Be an Extrovert, Even if You’re Shy
In an extroverted world, being an introvert can be difficult. This is because from a young age we discover that the world is set up for the extrovert. In school we are expected to work in groups, at work we are expected to perform on teams, and in social settings those who are not outgoing are either seen as stuck-up or shy. Research suggests that the introvert is less happy in a world built for extroverts. However, there are things you can do to fit in without losing your need for reservation and observation.
The first bit of advice is to realize that introverts and extroverts are not two separate groups, as much as they are individuals who each have different ways in which they prefer to spend their time. While the true extrovert needs constant stimulation from outside forces, the true introvert will prefer spending their time in a low-key environment where they can enjoy self-reflection. The majority of us are what would be considered an ambivert, which is somewhere in between the two extremes.
Respect Your Inner Introvert
A true ambivert enjoys social interaction, but has a limit where they begin to feel over-stimulated. One of the most important tips on this list is to respect these feelings and give yourself time alone whenever you need it. Research suggests that a good portion of creativity is derived during these moments of down time. While an extrovert may become depressed with too much self-reflection, the introvert will experience the same thing without getting enough of it.
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In the introduction I mentioned that studies suggest extroverts are happier than introverts. In truth, it is more likely that each type is happy in different ways. What does seem even more likely is that any introvert can gain some happiness by acting like an extrovert to counter any lack of social experiences. Everybody likes a person who is interesting and curious about the people around them, and since the introvert is more reserved, they sometimes avoid the opportunity to connect with others. By faking it, the introvert can experience the social networks we all crave. It is a fallacy to think that just because you’re an introvert, it is your destiny to be shy and your preference to spend your time secluded from others.
It is a shame that more introverts don’t share themselves with groups, as they have a lot of great things to say. Another theory for why acting more like an extrovert can make an introvert happier, is that all introverts have the need to express themselves, and by forcing themselves into social situations, they will feel more satisfaction as a result. Look at such introverts as Mahatma Gandhi and Eleanor Roosevelt. One of the common links between these great leaders is that they forced themselves to share an important part of themselves with the world. They felt that what they had to share with the world was important enough to put aside their introversion and the world has become a better place because of it.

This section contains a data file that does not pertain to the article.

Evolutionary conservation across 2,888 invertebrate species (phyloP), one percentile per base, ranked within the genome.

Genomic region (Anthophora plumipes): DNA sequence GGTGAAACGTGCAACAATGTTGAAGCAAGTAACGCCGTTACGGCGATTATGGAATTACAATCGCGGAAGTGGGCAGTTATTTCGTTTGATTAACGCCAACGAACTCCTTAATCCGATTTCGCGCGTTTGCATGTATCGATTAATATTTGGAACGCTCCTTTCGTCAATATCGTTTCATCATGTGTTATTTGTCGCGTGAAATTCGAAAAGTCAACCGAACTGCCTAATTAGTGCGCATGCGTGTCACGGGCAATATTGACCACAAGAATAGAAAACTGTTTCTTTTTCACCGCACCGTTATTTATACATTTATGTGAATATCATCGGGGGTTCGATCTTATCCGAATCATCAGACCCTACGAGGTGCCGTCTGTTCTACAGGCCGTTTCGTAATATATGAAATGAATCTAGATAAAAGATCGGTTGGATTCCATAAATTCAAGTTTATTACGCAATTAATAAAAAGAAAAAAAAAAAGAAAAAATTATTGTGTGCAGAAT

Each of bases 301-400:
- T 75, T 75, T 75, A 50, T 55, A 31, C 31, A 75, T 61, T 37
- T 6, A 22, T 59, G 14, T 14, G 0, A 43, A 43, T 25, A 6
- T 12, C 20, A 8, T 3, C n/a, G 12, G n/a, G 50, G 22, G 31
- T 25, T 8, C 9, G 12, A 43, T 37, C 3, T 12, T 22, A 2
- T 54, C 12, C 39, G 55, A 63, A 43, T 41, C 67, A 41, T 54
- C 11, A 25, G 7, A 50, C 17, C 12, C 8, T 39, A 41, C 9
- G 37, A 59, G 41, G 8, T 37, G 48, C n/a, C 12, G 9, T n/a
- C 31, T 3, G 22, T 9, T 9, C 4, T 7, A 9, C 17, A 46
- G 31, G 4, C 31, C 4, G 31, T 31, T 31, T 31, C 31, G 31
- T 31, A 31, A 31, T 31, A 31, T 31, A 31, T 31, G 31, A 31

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Introverts and Extroverts Pair Well
Without introverts and extroverts working together, great things would rarely get accomplished. Introverts are good at coming up with solutions and extroverts are good at getting these solutions out to the masses. However, either type can find success doing what each other supposedly does well, as we all have the capacity to adapt and succeed when motivated.
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Interestingly enough, extroverts do not always have the great social networks that introverts assume they do. In fact, many of their contacts are superficial and low-quality, and if you were to count the true friends each type had, it would come out fairly equal. In truth, no matter which group you identify with you probably could learn a lot by exploring the other side of the spectrum. There is a great satisfaction that comes from sharing your life with others, and at the same time, there is a great deal more to learn about yourself when you allow solitude to create spiritual revelation.